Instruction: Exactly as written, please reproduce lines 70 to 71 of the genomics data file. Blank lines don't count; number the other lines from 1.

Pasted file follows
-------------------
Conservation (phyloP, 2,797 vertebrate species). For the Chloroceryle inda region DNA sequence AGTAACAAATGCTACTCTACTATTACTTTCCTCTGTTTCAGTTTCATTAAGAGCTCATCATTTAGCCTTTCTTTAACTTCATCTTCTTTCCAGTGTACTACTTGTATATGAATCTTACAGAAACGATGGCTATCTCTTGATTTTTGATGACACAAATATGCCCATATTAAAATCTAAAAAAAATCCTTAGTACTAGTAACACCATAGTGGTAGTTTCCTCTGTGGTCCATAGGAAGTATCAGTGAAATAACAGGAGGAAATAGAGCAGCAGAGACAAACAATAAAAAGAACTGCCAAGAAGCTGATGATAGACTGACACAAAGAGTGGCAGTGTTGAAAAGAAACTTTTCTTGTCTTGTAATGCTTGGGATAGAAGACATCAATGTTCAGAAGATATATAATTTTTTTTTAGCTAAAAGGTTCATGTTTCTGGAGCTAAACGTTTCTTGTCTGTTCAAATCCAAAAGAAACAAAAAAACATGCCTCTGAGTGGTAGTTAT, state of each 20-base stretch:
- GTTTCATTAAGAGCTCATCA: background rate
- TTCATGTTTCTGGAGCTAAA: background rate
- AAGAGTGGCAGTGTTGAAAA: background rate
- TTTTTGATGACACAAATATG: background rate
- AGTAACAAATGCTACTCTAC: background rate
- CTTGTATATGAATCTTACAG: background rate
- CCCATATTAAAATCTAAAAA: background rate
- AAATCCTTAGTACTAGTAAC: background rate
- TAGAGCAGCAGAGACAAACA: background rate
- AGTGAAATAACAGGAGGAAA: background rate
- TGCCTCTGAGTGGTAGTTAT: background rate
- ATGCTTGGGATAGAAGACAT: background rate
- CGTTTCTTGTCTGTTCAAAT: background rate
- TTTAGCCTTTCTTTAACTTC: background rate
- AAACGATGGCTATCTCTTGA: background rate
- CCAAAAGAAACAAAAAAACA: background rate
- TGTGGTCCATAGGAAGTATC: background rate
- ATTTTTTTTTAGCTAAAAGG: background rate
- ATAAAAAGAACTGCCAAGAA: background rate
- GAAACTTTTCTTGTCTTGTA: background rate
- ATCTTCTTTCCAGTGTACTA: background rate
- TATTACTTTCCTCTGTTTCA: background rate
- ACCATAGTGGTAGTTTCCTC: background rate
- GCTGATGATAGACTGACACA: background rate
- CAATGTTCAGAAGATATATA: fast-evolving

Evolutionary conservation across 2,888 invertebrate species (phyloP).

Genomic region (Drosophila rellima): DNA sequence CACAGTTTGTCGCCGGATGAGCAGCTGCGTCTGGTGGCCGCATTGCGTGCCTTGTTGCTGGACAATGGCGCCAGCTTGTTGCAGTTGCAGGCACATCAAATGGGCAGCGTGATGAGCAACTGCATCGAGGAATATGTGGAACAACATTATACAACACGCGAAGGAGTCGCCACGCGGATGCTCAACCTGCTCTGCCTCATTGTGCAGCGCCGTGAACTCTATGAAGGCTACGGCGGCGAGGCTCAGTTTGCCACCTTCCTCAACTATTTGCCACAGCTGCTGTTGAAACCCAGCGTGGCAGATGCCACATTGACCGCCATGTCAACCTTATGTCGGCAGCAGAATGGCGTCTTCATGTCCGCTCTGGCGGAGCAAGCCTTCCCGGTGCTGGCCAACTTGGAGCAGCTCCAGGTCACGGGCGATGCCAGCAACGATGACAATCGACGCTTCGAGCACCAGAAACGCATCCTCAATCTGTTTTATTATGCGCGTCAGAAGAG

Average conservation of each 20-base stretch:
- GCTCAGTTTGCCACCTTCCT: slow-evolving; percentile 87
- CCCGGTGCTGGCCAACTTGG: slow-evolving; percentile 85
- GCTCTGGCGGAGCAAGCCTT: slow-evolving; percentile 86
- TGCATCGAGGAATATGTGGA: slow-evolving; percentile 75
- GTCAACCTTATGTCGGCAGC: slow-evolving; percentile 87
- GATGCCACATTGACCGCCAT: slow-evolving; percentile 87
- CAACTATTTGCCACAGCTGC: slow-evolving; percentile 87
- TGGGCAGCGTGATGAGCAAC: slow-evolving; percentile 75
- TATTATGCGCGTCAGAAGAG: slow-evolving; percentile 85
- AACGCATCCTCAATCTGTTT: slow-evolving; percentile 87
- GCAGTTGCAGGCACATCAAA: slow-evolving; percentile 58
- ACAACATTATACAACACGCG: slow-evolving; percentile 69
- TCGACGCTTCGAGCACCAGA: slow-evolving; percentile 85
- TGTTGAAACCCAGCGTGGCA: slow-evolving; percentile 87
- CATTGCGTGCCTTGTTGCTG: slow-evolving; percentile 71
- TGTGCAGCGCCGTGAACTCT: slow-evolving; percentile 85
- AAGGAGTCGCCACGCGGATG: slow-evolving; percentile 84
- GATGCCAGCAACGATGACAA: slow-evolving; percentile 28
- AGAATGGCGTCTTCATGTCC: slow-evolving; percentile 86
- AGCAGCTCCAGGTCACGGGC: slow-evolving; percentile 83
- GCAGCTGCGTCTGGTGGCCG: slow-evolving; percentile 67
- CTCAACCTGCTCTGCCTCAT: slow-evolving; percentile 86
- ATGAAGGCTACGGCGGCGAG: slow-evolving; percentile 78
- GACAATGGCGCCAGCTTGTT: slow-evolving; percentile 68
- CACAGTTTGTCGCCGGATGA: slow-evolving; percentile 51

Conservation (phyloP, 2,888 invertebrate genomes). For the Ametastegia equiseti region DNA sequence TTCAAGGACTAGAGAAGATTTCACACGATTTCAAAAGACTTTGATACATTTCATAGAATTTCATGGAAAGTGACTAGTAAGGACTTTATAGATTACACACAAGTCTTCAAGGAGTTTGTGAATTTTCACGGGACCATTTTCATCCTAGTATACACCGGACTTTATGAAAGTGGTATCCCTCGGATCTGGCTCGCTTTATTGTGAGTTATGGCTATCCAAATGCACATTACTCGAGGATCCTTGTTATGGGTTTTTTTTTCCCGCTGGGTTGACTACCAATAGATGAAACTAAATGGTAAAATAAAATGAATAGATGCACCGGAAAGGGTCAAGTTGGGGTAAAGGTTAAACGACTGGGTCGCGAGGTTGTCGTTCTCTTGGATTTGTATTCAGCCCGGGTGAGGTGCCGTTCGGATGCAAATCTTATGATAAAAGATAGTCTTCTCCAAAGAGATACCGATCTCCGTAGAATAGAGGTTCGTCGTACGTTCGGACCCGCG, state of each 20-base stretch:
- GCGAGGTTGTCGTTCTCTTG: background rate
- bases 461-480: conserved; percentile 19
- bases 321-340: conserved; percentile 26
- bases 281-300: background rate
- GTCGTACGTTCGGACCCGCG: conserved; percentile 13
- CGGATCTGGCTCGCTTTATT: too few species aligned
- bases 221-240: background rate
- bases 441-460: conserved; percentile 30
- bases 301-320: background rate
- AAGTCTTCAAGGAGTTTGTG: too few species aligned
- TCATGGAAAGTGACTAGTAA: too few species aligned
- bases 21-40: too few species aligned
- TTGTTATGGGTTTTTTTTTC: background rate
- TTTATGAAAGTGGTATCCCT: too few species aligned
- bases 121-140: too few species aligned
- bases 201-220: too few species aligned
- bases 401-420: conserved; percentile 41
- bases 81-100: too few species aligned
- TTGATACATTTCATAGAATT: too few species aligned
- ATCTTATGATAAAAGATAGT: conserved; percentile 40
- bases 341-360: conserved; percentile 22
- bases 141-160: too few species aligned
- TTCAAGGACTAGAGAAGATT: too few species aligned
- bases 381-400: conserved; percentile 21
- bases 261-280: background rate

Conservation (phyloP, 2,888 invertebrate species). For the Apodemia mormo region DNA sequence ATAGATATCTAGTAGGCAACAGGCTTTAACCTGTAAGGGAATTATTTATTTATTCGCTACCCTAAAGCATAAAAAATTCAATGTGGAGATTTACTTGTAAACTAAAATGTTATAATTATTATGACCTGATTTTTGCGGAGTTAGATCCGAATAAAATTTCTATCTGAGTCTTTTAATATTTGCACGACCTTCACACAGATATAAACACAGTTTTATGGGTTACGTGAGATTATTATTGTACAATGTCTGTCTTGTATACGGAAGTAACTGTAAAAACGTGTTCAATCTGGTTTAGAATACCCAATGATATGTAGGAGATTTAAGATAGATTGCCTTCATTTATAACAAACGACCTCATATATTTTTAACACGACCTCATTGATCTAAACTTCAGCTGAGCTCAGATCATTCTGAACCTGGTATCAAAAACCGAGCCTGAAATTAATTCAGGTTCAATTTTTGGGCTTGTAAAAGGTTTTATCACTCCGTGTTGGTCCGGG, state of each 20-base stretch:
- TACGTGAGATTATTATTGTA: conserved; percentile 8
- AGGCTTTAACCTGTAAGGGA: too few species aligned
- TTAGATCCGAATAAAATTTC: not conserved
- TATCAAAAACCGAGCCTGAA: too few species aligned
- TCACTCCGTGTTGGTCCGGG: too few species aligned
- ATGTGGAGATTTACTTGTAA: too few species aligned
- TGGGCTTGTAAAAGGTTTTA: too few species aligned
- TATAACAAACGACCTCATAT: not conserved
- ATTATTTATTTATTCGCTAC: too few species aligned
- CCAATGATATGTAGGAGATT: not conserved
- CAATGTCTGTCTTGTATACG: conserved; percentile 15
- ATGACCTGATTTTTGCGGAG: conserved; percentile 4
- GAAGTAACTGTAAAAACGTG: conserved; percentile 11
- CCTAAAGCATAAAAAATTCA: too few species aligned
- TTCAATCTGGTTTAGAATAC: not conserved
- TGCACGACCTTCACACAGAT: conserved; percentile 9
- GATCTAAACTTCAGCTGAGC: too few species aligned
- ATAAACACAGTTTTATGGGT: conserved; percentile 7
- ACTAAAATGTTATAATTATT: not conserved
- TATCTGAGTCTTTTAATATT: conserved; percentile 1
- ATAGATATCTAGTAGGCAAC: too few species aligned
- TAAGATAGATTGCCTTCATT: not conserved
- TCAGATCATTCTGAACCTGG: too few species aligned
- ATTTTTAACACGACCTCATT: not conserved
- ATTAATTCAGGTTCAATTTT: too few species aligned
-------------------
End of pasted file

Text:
- bases 121-140: too few species aligned
- bases 201-220: too few species aligned